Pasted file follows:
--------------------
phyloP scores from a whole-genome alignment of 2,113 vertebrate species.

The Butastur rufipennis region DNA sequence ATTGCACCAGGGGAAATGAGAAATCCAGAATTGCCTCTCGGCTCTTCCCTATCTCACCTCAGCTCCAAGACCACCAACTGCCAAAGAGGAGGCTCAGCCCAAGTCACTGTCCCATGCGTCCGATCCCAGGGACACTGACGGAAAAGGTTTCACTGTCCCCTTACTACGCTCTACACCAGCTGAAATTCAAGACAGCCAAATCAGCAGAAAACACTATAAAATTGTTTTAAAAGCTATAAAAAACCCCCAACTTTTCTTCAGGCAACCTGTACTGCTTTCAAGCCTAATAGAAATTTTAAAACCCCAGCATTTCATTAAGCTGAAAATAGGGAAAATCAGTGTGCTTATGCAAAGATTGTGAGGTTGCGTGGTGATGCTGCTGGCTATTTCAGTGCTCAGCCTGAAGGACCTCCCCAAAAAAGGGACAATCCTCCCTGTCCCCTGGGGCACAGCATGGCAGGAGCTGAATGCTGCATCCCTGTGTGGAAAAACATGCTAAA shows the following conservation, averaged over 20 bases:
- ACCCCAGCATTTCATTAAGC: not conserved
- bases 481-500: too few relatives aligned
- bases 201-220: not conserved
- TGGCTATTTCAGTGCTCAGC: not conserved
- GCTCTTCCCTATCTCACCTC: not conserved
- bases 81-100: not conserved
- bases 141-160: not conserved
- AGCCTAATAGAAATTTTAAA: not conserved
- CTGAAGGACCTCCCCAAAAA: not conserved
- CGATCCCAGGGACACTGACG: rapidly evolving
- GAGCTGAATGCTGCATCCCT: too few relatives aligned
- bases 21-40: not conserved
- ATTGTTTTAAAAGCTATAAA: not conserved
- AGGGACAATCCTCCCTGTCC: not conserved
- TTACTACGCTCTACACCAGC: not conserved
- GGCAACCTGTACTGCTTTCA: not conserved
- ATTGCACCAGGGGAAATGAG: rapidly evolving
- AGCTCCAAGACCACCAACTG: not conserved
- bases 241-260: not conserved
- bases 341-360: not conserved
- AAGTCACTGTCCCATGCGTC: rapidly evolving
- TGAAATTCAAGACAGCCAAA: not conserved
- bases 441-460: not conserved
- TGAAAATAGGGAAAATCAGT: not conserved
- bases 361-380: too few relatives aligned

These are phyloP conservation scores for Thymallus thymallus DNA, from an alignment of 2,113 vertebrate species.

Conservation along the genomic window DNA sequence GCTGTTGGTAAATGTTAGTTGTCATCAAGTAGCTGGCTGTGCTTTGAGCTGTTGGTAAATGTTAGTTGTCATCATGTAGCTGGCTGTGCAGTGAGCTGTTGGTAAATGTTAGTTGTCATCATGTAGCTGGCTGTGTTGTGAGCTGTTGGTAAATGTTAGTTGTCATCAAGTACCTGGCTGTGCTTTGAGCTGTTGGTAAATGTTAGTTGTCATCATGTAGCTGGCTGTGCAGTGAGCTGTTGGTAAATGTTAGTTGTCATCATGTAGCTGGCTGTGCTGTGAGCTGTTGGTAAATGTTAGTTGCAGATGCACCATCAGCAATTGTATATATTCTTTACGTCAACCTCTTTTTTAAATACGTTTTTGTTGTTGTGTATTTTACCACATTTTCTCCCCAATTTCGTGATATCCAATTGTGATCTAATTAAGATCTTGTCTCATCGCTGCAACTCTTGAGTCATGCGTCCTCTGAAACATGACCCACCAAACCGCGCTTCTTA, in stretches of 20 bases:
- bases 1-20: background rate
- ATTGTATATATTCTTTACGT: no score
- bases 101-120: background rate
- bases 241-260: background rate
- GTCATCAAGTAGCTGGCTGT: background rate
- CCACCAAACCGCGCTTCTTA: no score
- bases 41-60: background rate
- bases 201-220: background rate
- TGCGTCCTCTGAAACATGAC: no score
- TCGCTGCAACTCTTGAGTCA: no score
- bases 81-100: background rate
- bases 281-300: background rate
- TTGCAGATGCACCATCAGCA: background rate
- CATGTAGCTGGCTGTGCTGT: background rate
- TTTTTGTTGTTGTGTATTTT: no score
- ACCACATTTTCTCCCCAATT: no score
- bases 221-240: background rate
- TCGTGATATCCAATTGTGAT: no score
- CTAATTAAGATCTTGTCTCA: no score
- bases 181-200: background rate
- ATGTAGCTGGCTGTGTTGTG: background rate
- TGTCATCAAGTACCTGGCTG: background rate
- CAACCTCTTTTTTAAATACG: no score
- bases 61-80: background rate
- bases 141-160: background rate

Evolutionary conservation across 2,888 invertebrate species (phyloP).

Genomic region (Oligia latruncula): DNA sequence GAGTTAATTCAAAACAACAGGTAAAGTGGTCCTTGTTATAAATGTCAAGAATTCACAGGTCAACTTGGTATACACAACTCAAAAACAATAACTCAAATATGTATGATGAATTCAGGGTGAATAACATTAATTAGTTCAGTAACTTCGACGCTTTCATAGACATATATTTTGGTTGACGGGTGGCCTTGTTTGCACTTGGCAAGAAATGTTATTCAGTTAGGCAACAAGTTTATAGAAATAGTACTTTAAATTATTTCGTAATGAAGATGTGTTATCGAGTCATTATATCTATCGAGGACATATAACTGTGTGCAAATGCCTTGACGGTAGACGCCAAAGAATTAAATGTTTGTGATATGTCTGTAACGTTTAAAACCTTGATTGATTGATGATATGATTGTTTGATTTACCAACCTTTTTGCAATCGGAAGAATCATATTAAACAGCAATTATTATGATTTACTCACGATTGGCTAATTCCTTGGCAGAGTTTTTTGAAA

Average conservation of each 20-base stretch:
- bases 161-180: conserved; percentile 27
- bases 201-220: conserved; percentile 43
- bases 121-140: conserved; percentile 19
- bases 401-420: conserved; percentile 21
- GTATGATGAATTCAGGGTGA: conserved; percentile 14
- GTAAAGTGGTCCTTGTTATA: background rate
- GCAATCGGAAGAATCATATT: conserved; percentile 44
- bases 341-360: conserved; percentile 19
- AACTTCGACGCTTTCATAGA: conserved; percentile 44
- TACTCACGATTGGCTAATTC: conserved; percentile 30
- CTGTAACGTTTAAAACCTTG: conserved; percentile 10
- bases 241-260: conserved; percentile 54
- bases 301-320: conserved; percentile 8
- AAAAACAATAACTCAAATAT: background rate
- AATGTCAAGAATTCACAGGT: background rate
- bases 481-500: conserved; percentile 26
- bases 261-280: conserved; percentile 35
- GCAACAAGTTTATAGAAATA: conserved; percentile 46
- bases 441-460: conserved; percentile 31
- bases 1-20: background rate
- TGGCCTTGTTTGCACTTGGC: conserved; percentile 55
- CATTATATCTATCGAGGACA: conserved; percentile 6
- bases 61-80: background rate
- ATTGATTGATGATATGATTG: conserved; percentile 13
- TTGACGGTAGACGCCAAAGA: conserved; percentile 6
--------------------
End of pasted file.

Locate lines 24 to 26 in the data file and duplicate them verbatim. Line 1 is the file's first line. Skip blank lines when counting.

- TGAAATTCAAGACAGCCAAA: not conserved
- bases 441-460: not conserved
- TGAAAATAGGGAAAATCAGT: not conserved